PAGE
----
Today, all women are free to choose contraceptives to stop pregnancy in the long or short term or just to regulate and control their menstrual cycles. But a pill that makes your friend have lighter periods and clearer skin may leave you feeling moody and bloated, cautions Kecia Gaither, MD, an ob-gyn based in New York City, so consult with your doctor before opting for one of the methods below.
IUDs The Food and Drug Administration has approved two different kinds of intrauterine devices (IUDs): hormonal and non-hormonal. Both are effective for several years. The non-hormonal IUD uses copper to prevent conception.
Implants These tiny, thin rods are about the size of a matchstick and are inserted under the skin of a woman’s upper arm. Implants release progestin to prevent pregnancy, and its effects last for up to four years. A doctor can easily remove an implant to restore a woman’s fertility.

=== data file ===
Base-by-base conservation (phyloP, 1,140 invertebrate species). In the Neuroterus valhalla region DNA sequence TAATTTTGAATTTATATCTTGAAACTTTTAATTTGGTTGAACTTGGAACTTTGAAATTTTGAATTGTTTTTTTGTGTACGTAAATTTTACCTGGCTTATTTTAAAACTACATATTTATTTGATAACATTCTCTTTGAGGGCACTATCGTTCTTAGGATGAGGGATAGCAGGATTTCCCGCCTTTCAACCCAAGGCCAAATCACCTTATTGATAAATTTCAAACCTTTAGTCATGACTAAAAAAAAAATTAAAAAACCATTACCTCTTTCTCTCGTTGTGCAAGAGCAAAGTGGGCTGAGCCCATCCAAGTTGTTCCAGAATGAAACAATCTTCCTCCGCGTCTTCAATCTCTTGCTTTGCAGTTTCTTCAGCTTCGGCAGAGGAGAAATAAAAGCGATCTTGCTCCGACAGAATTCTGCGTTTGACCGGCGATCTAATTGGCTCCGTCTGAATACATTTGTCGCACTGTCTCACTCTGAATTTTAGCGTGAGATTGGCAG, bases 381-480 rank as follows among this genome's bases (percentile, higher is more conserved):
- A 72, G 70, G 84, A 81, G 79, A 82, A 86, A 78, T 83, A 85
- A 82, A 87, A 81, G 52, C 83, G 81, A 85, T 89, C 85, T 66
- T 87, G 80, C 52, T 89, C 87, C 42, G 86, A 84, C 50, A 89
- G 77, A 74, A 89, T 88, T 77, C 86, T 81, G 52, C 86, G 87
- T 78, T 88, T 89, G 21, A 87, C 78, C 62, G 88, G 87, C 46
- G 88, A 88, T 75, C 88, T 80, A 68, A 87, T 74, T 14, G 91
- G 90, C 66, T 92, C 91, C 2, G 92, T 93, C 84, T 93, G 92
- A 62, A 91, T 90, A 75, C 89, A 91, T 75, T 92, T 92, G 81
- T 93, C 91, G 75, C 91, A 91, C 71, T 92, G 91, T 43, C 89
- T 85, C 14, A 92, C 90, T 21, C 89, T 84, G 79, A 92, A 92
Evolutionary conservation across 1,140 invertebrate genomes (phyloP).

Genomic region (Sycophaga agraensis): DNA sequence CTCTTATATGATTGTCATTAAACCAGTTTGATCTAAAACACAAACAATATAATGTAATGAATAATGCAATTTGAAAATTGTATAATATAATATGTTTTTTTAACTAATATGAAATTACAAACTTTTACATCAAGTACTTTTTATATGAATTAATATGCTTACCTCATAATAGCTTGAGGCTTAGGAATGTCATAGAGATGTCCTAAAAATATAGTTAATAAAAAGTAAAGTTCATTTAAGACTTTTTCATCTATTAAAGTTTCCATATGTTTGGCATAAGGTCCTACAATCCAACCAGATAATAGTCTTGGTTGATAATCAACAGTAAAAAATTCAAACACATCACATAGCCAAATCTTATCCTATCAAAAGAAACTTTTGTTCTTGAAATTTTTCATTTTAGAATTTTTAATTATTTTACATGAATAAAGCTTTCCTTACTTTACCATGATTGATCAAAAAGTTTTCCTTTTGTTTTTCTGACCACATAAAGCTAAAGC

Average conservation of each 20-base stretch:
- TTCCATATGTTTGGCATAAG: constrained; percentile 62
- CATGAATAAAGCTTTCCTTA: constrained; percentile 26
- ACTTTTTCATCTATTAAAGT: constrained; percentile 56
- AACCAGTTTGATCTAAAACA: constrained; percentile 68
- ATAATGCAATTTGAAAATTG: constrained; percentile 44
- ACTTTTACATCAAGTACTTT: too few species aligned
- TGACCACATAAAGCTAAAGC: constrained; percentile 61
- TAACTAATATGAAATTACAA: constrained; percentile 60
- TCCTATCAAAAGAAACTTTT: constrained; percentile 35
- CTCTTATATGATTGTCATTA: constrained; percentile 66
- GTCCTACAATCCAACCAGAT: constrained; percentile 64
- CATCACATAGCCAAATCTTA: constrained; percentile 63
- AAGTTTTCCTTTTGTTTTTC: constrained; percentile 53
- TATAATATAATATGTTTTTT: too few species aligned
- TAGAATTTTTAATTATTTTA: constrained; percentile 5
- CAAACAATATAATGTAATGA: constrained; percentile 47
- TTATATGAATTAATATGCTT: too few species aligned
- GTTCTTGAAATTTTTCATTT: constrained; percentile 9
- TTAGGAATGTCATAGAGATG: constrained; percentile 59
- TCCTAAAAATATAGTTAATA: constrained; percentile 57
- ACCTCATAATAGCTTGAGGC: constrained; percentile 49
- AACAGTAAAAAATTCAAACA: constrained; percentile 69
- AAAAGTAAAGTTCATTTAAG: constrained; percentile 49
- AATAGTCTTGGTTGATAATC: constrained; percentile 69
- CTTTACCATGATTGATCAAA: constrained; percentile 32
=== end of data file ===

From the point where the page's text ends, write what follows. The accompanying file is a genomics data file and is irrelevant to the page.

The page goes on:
The Shot Often called the Depo Shot, Depo-Provera is an injection women get from a nurse or doctor every three months. The shot uses progestin to ensure that a woman doesn’t conceive.
Vaginal Ring This small flexible ring contains estrogen and progestin to stop ovulation and prevent pregnancy.
The Patch Women prevent pregnancy with this adhesive that contains estrogen and progestin; it’s worn on the upper arm, stomach, butt or back every week for three weeks.
The Pill Oral contraceptive options include combination pills (containing estrogen and progestin), progestin-only pills and extended-cycle pills with progestin and estrogen that allow women to have just one period every three months, or even eliminate menstruation.
Emergency Contraception These pills work when taken within 72 to 120 hours of sex without any contraceptive. In addition, doctors can insert a copper T IUD into a woman’s uterus five to seven days after she has engaged in sex without birth control.